Treasury Nominee Geithner Faces Senate Panel

The Senate Finance Committee is expected to hear from Timothy Geithner Wednesday. He's President Obama's choice to be Treasury secretary. Geithner will have to explain how he missed paying $34,000 in payroll taxes when he was working at the International Monetary Fund. David Wessel of The Wall Street Journal talks with Steve Inskeep about what else might come up at the hearing.

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STEVE INSKEEP, host:

Back in the U.S., the Senate Finance Committee is holding a confirmation hearing this morning for Timothy Geithner. He's President Obama's nominee for Treasury secretary. The hearing was delayed because of taxes that Geithner didn't pay years ago. To talk about what else might come up in today's hearing, we've called David Wessel. He's economics editor of the Wall Street Journal and a regular guest on this program. David, good morning.

Mr. DAVID WESSEL (Economics Editor, Wall Street Journal): Good morning, Steve.

INSKEEP: I want to ask about something that could easily be more controversial than Geithner's taxes. He was president of the New York Federal Reserve Bank, which means he's been in the middle of this financial bailout, which has been much criticized.

Mr. WESSEL: That's right. And so his challenge this morning is to defend what he has done and what the Fed has done, including saving Bear Stearns, the big investment bank, and letting another big investment bank, Lehman Brothers, collapse, while trying to re-brand, if you will, the bank bailout that he and Fed Chairman Bernanke and Treasury Secretary Paulson engineered at a time when it doesn't seem to be working very well. So I suspect he'll defend what they did, but suggest a new direction going forward, particularly on the banks.

INSKEEP: I think it was just a few weeks ago, late last year, that Paulson, on our air, said, hey, we've stabilized the banking system. And here we have this plunge in the Dow just yesterday because of worries that the banking system is not stabilized. Is Geithner going to give any clues as to what the new administration is going to do about that?

Mr. WESSEL: Well, if he's asked about it, and I suspect the senators will ask about it, he will probably outline the principles that they're going to follow in rethinking what to do about the banks. The banks are in worse shape than had been anticipated. There's a lot of talk about putting more government money into the banks. One of his challenges is to say that the government will do whatever necessary to protect the financial system without scaring away anybody who might be thinking of investing in banks for fear of being wiped out.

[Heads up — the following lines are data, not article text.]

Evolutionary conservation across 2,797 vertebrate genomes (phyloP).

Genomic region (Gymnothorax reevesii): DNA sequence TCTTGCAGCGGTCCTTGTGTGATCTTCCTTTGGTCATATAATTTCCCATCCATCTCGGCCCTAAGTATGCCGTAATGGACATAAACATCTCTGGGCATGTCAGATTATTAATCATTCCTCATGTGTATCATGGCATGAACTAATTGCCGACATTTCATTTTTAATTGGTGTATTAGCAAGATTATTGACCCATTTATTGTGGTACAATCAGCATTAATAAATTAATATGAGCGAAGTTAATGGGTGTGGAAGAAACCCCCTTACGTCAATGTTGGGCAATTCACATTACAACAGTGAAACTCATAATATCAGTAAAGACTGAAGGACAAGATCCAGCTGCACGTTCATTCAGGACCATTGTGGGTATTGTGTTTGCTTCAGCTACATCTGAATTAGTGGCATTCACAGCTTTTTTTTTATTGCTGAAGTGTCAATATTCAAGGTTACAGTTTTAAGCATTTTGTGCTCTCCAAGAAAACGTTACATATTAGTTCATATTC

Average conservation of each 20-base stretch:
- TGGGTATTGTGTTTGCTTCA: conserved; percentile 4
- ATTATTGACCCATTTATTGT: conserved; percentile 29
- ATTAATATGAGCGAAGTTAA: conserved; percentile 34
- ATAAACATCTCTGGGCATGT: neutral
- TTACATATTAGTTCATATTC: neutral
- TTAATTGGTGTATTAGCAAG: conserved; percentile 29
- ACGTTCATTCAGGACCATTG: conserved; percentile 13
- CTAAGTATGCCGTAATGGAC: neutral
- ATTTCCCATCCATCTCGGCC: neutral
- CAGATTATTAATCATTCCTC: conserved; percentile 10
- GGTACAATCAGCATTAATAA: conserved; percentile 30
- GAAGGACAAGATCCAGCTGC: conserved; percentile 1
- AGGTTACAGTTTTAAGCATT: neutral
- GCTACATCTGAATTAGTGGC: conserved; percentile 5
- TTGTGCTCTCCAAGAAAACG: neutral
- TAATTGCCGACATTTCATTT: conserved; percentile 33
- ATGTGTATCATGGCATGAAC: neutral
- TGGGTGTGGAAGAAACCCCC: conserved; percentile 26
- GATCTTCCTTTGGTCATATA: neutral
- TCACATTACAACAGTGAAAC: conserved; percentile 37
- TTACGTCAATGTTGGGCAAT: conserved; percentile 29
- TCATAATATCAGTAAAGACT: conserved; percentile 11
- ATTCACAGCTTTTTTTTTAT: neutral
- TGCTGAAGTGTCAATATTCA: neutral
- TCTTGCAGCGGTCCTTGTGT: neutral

INSKEEP: Oh, I suppose if you're talking about nationalizing banks, people might run from them.

Mr. WESSEL: Exactly. Not depositors, of course, but potential investors.

INSKEEP: Wow. Now, is Geithner going to try to deliver a message about spending and tax cuts and let's dare - do we even dare mention the deficit today?

Mr. WESSEL: He certainly will make a point, I predict, that it's important for Congress to move swiftly on President Obama's stimulus package of spending increases and tax cuts, pointing to how weak the economy is and how urgent it is to get on with this. And he will - as both the president has and Larry Summers, his economic adviser, have emphasized that while we're spending a lot of money now and cutting a lot of taxes now, we do have to prepare for going in the opposite direction to assure people that in the long run, the U.S. government can deal with its deficit. So that's another one of these balancing acts he's going to have to do today.

INSKEEP: OK. So, huge issues will have to be addressed here. But also, no doubt, questions about Mr. Geithner's taxes. What does he say?

Mr. WESSEL: It'll be interesting to see whether they bring that up or not, as there's been a lot of attention to the fact that he didn't pay all the taxes he was supposed to when he was working for the International Monetary Fund. The one thing that seems clear, though, is that this is not going to derail his nomination. Even Republican senators who have been a little critical of his behavior on taxes seem to think that, as one Washington Post columnist put it, this nomination is too big to fail.

(Soundbite of laughter)

INSKEEP: In other words, the issues are too huge here to go into his past and go after every little thing, that's what you're saying.

Mr. WESSEL: I think that they're going to try and score political points, but in the end it seems like such an urgent situation to have a Treasury secretary in place that it looks like they will, you know, beat him up a little bit and then approve him so that he can get to work trying to save this financial system from collapse.